Day 3 post-Widgit, and I’m doing a little better. At least the fog has lifted somewhat and I seem to be able to focus a bit more, if even for short periods. The last couple of days have been pretty rough for both of us.
I’ve been out shooting the sunsets, even though they haven’t been that spectacular by Maui standards, or compared to the shots I already have. At least I have my photography to distract me. It’s been maddening not being able to focus on any work, or anything else. Blogging and looking at old photos helps, even though it hurts too. The human psyche is a weird thing.
Moosh has figured it out, I think. She’s been really clingy (even more than usual, if that’s possible) and she wanders around the house meowing like she’s looking for something, which she hasn’t done in years. We originally got her to keep Widgit company after Padi died. At the time, we were both working crazy hours 7 days a week and traveling a lot, so Widgit would get really lonely. Moosh has never known a life without Widgit since she’s been with us. Kathy’s started making noises about getting a “Christmas kitten”. Oh, boy…
I sometimes forget, and I wonder where Widgit is or think I should probably check on her to see how she’s doing, especially through my sleepy brain in the middle of the night. I almost absent-mindedly say my usual, “Where’s my Widgit?” when I come back from being out, something I always did when she didn’t greet me at the door right away, which was pretty much all the time after she got sick. When I’m sitting at my desk, I sometimes turn my head to look at the spot next to the window where she started hanging out after her hospital stay at the beginning of this ordeal, then I remember.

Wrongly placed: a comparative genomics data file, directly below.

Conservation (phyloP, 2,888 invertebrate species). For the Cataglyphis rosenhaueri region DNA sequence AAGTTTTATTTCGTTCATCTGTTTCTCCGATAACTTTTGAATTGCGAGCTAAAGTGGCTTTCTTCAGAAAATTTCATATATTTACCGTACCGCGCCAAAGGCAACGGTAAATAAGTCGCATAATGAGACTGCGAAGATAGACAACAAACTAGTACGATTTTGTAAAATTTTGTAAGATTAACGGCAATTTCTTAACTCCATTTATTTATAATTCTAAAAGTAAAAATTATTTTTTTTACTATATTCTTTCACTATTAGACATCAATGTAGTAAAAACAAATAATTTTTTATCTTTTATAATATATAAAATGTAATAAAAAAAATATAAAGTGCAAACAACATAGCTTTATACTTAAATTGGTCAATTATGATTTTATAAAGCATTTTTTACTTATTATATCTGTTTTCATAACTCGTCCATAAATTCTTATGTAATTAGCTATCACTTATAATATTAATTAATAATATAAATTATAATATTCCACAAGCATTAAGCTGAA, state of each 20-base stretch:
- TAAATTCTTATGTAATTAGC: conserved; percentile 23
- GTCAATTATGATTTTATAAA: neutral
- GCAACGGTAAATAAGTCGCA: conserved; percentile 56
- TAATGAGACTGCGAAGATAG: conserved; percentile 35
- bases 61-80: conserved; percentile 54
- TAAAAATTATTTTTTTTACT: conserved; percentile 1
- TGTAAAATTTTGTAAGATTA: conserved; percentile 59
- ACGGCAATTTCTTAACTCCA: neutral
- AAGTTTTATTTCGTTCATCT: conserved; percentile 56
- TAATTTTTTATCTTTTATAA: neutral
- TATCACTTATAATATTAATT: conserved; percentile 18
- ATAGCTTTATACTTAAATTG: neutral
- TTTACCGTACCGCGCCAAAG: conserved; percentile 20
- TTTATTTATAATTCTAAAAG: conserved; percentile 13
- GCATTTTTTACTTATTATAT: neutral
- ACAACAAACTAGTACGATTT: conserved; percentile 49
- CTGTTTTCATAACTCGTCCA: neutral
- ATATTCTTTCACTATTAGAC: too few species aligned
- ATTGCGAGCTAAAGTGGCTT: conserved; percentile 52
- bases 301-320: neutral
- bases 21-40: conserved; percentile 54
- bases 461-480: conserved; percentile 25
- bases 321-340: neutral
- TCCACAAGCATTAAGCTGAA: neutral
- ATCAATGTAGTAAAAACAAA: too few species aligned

It’s amazing all these little habits you develop. I realized over the weekend that she had been an anchor for me all these years. I haven’t had very many in my life, or really thought I needed them. She’s seen Kathy and me through a lot, and has always been there, unwavering. It’s easy to take someone like that for granted. Object lesson.
Hug your loved ones. Notice them. I sometimes wonder, in hindsight, whether I noticed Widgit enough, or spent enough time with just her. Her greatest joy in life was to play, and I know I didn’t do enough of that with her.
Try to make a point of remembering the little things. It’s the memory of those moments through the years that brings a smile now, even if it’s sometimes through a veil of tears.